Twitter Headers

For me personally Twitter is an invaluable tool! Becky’s already listed the awesome TweetAdder. This platform has connected me with clients and readers, and it keeps us connected. But I make sure I design my Twitter banners to convey the work I do, and that the banner suits my personal brand and visual look. However for those who want to try it alone, Fotor.com offers free online header creation.

Proofreading & Editing Tips for Your MS

Editors are crucial to a successful manuscript – whether you want to self-publish or submit to agents. However, your manuscript still travels quite a journey to get to that editor. Make life for yourself easier and your book better, and read these 21 proofreading tips for authors.

Cover Design

Personally I have written many an article about cover design – and this area of speciality is my stomping grounds (visit my cover design page here). The importance of a professionally designed cover for indie books is becoming more prominent as indies are gaining ground when it comes to taking sales from the bigger publishers.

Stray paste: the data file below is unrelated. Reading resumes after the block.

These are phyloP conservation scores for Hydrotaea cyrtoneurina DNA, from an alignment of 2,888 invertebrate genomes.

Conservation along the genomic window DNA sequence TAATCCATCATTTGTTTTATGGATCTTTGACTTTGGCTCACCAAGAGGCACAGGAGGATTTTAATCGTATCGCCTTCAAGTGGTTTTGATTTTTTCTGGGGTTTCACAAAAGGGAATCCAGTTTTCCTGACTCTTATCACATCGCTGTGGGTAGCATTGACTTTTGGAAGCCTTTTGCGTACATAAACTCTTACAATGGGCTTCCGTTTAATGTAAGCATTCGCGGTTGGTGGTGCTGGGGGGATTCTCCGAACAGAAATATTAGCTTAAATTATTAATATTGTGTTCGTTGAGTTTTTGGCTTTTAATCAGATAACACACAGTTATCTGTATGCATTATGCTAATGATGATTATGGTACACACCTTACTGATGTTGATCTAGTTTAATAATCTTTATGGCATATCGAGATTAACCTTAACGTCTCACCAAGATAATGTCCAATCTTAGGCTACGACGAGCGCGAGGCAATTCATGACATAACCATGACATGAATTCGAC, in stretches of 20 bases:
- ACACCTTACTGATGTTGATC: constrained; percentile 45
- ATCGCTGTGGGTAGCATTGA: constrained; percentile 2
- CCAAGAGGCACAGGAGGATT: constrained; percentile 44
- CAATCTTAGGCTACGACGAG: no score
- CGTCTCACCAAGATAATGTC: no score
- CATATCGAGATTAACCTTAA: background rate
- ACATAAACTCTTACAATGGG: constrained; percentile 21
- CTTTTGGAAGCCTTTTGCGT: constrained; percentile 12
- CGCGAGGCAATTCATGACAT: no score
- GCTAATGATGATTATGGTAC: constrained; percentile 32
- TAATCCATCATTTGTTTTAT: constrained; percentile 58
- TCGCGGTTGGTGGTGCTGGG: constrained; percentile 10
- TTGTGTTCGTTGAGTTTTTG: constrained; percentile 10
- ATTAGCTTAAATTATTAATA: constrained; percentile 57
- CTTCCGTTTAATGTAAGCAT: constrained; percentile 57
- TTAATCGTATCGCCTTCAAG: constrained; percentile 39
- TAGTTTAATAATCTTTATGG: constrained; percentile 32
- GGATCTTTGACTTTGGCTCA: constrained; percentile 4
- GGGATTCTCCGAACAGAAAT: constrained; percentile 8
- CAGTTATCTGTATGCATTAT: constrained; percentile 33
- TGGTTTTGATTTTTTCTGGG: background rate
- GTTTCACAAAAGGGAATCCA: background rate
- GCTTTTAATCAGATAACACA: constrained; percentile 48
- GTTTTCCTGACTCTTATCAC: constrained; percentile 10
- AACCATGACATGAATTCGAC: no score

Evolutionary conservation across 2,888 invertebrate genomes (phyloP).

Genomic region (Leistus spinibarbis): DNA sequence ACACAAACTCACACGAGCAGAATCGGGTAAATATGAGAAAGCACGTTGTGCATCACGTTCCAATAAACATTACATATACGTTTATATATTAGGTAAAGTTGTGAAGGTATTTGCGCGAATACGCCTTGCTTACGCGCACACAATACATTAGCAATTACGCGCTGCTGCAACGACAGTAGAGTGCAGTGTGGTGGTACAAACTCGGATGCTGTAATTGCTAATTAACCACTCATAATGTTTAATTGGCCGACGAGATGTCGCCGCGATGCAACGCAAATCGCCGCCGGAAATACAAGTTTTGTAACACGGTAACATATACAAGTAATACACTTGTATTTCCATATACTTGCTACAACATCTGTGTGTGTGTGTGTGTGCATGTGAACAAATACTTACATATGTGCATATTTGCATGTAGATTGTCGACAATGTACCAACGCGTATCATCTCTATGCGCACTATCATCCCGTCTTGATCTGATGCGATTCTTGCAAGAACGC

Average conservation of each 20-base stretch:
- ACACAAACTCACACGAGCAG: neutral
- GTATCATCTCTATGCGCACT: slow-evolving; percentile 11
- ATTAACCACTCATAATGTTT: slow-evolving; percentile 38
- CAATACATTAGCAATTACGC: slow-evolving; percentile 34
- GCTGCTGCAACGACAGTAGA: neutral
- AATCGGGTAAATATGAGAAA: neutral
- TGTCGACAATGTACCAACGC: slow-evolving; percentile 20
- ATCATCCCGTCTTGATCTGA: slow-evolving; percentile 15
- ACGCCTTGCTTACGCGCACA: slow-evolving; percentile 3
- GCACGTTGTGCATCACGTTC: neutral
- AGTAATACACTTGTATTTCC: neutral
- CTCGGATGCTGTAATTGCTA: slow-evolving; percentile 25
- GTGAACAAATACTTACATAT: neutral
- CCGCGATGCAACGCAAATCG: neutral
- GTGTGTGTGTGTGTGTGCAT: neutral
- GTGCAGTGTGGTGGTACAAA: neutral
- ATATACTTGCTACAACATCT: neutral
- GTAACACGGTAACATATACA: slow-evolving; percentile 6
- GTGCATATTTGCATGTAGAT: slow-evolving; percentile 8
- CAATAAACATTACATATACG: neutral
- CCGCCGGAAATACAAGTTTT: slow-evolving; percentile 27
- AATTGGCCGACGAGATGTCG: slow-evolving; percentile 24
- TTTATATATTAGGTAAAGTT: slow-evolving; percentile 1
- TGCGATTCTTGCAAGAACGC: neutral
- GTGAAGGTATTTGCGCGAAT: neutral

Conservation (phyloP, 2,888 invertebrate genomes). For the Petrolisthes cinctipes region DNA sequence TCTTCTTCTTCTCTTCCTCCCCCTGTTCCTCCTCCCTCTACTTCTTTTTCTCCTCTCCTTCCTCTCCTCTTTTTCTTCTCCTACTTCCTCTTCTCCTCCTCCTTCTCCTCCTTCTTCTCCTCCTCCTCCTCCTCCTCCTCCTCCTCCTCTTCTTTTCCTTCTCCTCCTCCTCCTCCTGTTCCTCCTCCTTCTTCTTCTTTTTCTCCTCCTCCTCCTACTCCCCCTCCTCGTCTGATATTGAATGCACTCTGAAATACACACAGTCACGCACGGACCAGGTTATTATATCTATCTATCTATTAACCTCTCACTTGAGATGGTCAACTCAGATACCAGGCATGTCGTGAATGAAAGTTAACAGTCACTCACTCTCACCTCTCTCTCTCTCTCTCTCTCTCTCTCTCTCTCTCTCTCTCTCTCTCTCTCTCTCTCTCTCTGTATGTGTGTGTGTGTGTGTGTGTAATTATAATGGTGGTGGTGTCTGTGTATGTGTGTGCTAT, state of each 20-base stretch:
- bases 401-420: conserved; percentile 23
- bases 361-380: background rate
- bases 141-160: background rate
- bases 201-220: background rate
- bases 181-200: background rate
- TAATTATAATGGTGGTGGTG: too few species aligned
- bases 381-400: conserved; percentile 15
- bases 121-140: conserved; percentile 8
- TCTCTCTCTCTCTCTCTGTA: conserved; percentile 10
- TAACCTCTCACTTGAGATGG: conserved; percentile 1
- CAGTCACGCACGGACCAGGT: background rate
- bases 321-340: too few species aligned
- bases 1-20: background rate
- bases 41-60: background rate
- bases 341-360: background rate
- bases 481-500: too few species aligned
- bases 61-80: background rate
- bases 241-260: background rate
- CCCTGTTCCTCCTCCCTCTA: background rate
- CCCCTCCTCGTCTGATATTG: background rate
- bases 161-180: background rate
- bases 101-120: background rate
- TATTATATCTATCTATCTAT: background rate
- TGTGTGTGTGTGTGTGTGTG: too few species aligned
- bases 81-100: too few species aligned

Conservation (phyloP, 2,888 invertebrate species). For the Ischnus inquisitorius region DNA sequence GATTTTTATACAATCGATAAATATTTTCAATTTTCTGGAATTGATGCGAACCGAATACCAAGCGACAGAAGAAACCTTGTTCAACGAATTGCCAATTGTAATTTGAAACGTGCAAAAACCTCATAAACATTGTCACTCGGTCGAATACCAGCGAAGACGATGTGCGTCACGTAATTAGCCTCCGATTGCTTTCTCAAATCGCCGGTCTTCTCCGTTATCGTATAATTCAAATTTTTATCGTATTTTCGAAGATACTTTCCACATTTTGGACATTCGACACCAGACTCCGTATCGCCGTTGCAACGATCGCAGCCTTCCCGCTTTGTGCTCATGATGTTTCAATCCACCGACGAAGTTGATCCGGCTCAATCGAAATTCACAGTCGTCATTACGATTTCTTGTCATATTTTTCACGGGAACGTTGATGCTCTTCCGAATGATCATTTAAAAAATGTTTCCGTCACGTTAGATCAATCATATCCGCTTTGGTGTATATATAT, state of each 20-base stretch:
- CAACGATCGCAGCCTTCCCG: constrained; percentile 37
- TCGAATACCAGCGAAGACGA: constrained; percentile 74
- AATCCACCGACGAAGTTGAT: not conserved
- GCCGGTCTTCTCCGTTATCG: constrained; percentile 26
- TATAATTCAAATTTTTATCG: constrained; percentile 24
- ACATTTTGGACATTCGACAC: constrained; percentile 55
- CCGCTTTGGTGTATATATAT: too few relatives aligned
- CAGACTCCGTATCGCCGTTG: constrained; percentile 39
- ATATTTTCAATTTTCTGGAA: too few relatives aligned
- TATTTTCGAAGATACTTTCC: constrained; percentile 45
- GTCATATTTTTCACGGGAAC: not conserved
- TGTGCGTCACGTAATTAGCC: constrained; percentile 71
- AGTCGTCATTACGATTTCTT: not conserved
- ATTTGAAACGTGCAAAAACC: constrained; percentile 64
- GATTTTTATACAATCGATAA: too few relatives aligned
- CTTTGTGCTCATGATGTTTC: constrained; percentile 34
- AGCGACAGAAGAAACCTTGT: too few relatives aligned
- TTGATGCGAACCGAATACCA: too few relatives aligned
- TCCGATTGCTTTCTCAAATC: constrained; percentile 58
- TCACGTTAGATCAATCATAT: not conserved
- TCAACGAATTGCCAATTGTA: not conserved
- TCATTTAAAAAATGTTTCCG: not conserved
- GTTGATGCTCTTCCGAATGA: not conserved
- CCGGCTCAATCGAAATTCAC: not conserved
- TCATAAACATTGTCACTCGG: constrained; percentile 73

A quote from this well-read article makes the importance of a proper cover clear:

“Let’s face it – if you saw the average, self-designed book sitting next to Karen Kingsbury’s latest, it would stand out, though not for the right reasons. Self-designed books rarely assure book buyers that they are anything other than, well, self-designed.” Read article here

 

Remember, time is a tool, too

Just as important as having talent, is having time. Time is what you’re going to have to spend the most of when you dip your tentative toes into the pool of indie-publishing. Spend wisely and good luck!

Becky Wicks is an ex HarperCollins author gone Indie. Book 2 of her Starstruck Series ‘Before He Was Gone’ is out August 25, 2014. Find her on Twitter @bex_wicks

Jeanine Henning is a professional cover designer and author. She is currently preparing her first trilogy while working with authors and publishers world-wide to bring books to life. Find her on Twitter @JenVinci